Don't treat all failed payments the same

Not all involuntary churn happens for the same reason. Some problems, like having an outdated card number on file, require customer action to fix. Others, like a customer having insufficient funds in their account, can be fixed without asking for a new payment method. Don't bother customers if the issue is something they can't (or don't need to) fix. 

Among companies using Churn Buster, 21% of all payment issues are resolved by simply retrying the card on file a few times before emailing customers. If your emails are sent to customers automatically after each failed payment, this strategy can be impossible to replicate, leading to excessive email volume, customer confusion, and more billing-related support load.

Once customer involvement seems necessary, send a custom message that tells them what is wrong and how to fix it, like this one from Estrid:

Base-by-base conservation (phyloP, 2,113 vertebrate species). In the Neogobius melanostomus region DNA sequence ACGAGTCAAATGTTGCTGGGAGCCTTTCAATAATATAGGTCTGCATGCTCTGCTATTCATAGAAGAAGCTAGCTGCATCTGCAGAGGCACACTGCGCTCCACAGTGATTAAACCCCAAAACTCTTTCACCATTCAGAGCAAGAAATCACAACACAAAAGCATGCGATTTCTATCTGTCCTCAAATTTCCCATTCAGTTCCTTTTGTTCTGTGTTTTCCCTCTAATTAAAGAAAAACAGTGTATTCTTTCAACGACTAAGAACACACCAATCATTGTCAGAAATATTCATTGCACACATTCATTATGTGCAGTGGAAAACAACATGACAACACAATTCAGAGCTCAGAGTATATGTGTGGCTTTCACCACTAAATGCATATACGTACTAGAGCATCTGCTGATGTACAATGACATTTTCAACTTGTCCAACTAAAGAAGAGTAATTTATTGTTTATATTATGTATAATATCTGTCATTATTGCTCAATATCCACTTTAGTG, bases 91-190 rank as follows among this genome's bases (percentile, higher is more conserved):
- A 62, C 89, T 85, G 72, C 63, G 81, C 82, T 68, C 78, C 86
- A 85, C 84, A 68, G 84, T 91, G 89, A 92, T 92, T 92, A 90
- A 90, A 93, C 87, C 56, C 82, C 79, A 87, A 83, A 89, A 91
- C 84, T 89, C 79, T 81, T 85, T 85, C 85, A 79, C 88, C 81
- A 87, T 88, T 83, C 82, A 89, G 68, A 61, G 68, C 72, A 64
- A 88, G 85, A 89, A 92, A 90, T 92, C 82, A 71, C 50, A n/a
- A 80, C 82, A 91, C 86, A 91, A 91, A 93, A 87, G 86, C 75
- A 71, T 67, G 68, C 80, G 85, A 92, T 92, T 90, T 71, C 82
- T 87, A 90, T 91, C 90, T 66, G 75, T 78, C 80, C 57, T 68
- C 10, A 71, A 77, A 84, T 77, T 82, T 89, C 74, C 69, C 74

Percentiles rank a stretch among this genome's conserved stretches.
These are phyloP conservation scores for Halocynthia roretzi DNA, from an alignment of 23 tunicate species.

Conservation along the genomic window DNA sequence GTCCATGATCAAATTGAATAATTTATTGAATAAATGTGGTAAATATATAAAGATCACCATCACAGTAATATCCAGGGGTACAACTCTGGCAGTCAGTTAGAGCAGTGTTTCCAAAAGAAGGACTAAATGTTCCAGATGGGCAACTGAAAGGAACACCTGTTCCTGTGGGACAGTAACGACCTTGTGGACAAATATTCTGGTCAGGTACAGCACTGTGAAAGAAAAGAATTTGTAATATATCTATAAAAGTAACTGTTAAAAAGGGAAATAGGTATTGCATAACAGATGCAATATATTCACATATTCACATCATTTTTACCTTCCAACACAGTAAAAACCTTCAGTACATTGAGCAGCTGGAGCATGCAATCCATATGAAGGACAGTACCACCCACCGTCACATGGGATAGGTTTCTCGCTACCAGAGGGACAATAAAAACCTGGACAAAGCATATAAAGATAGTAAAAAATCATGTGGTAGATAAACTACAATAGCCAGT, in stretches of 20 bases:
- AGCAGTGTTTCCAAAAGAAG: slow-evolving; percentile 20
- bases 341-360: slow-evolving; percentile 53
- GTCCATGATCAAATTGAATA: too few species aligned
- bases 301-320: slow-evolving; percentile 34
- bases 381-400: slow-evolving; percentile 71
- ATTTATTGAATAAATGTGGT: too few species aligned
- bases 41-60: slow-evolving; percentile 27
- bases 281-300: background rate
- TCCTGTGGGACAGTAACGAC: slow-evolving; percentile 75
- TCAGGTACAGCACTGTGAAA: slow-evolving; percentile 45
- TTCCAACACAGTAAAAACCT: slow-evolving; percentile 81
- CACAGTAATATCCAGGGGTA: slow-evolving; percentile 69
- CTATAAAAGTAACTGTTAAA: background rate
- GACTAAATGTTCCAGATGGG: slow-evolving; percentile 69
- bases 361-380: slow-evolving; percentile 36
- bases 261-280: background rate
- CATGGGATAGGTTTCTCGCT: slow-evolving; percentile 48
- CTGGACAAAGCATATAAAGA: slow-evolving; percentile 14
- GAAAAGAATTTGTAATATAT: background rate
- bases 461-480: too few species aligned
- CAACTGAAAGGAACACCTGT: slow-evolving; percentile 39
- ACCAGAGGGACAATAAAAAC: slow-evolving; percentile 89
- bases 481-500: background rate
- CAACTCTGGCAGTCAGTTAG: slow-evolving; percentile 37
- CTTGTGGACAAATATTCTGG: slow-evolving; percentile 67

After determining that the billing issue may need a new card-on-file, Estrid makes it easy for the customer to keep their subscription going. These emails link directly to a page where the customer can update their card, without having to remember a password.

To streamline your process, retry a customer’s card-on-file several times before reaching out to them — you'll keep customers and your bottom line happier.

Monitor for issues and opportunities with your dunning sequences 

It's not enough to create a dunning email campaign. To reduce involuntary churn, you need to make sure your campaigns are effective.